“Violence Here is the Social Norm”*

Another week, another under-the-radar lunatic goes on a killing spree with his AR-15, and another round of recriminations from gun control advocates leveled at Congress for not passing stricter gun laws, at the NRA for existing at all, and at law-abiding gun owners for not saying “enough” and remorsefully schlepping their weapons to the local police station to give them up.

Gun ownership advocates, as usual, managed to throw off this guilt and continue to insist that putting more guns in more places, carried by trained individuals, will deter the maniacs or at least minimize the carnage.  Each group cites statistics supporting its position, bringing to mind the old saw about statistics being used the same way a drunk uses a lamppost – for support rather than illumination.

We do have a lot of guns – a recent NY Times article alleges that Americans own some 300 million – four out of every ten private firearms in the world.  We also have a lot of anonymous, deeply troubled individuals who are one fight with the in-laws away from going postal.  No law of God or man can be expected to keep all of society’s crackpots away from all those lovely, deadly weapons, and the gun argument is distracting us from another discussion that we desperately need to have.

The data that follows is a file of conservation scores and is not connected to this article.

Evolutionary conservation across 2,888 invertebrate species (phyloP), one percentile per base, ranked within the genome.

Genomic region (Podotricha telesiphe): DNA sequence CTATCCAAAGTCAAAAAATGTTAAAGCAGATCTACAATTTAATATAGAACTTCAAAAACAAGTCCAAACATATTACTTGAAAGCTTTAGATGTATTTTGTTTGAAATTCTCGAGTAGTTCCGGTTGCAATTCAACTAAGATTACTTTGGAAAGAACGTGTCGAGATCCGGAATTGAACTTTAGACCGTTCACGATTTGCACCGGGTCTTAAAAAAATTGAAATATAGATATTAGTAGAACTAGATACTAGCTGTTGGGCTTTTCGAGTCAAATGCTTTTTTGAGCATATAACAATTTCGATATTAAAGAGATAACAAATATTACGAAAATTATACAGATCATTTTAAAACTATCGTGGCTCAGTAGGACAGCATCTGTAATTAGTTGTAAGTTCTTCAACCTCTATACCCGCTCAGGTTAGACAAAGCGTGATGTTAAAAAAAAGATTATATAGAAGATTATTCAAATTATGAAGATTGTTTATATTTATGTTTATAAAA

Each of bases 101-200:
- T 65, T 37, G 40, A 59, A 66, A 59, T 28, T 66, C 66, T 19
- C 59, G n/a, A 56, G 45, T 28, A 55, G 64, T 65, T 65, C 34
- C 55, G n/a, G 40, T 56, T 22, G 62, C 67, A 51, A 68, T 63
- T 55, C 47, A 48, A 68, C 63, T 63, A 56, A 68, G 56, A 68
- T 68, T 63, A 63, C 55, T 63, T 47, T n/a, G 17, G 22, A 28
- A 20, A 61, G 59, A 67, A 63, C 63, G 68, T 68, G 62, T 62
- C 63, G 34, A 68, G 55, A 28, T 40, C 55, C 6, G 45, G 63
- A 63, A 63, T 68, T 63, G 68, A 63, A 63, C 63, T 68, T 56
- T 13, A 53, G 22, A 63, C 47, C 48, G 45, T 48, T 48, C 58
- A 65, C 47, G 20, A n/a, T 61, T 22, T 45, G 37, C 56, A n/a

Crazy people killing other people – not just with guns, but with rental trucks, homemade bombs or box cutters – is a relatively new phenomenon here.  The U.S. has always had a surplus of firearms and lunatics-in-waiting, but the growing number of high-casualty events seems correlated with our growing fascination with – and tolerance of – brutal, graphic conflict in every form of our entertainment, from TV and movies to the internet to video games to sports, even music. Today, more than ever, potential assassins are at risk of having their worst impulses constantly reinforced whenever they tune in or log on.  Less violence soaked cultures (including a fairly recent version of our own) have suffered fewer, and smaller, mass-casualty incidents, no matter how many guns (or rental trucks) their citizens have access to.  But today America has normalized violence to the point where a crazed assailant has to kill at least a dozen innocent people in order to get noticed.

Focusing on guns as either the root of, or the counter to, this savagery is a cop-out.  Those 300 million weapons are an effect, not the cause, of the culture we have allowed to evolve; a world in which “fake” violence is so pervasive that it has become background static.  Whenever some tortured soul decides to embrace the real thing, we seldom pause to consider his motivation. We are too busy arguing about his methodology.